Named after the Scandinavian goddess, Vanadis,
Vanadium was known for the beauty of its multicolored compounds.
First discovered in 1801 by del Rio, Vanadium was initially
incorrectly characterized as impure chromium; it was later
rediscovered by Sefstrom in 1830.
Vanadium is found in a variety of sources,
including about 65 minerals, phosphate rock and certain ores, as
well as in the form of organic complexes in crude oil. In the United States, the main sources of Vanadium are recycled petroleum derived wastes. The recycling of boiler residues from heavy oil consuming thermoelectric power plants and spent catalysts from the oil refining process reduce the need for Vanadium mining.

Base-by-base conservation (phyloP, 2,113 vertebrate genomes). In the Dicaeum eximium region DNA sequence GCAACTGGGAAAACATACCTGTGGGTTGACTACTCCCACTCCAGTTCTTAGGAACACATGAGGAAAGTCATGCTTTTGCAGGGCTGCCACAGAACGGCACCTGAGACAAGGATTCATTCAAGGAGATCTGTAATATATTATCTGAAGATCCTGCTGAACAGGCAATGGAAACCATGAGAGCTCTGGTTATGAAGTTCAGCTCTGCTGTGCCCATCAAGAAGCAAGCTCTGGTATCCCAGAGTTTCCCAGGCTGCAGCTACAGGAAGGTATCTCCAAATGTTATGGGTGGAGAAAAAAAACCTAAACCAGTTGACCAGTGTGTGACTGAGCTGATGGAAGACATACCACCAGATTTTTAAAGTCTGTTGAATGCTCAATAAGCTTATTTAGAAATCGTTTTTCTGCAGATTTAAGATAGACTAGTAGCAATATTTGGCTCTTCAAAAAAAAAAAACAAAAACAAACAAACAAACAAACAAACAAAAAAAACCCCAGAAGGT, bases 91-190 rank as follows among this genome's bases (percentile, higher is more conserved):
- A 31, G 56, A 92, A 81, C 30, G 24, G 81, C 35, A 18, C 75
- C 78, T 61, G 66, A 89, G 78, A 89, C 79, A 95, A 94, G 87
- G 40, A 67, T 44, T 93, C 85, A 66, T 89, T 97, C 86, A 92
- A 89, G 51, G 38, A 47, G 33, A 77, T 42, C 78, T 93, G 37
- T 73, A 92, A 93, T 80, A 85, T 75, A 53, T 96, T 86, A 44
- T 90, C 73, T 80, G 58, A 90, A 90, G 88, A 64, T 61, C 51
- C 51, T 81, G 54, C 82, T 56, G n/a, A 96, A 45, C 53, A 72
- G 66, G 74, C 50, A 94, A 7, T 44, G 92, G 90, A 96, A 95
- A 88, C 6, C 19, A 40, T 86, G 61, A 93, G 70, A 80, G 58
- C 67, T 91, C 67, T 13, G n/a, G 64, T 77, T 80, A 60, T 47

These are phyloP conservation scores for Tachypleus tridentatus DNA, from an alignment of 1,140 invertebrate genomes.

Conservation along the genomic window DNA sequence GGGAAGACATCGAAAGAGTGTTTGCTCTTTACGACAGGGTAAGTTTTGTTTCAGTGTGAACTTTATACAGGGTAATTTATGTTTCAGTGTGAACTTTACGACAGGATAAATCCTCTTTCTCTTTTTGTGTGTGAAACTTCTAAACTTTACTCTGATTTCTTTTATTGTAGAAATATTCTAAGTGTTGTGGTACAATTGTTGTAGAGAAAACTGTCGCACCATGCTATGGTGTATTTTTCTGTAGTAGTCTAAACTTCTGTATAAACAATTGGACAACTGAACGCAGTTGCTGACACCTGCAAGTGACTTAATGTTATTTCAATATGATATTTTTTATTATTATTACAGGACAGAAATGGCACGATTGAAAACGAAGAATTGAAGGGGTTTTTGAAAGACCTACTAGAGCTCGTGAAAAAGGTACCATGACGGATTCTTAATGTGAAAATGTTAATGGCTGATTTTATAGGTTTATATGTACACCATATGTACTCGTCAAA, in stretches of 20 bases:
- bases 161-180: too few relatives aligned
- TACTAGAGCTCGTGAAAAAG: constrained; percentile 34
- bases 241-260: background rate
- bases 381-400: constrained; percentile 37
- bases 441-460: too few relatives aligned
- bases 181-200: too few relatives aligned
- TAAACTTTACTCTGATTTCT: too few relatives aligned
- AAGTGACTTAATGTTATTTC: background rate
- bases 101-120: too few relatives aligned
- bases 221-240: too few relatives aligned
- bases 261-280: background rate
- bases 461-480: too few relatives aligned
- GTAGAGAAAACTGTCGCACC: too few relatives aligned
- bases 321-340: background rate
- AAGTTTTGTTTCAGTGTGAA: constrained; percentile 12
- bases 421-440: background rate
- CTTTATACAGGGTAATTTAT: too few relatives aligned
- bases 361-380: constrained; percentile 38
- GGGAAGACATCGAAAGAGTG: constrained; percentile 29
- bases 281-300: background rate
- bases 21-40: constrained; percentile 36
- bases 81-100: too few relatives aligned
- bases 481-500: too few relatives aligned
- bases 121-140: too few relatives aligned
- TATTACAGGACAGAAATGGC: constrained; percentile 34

Vanadium itself is involved in several
applications, including flat rolled products, tools and die
steels, engineering alloy steels, stainless steels, rail steels,
and titanium alloys. As a constituent of a number of
constructional and engineering alloy steels, Vanadium helps form
high strength, low-alloy (HSLA) steels which are known for their
increased strength and durability.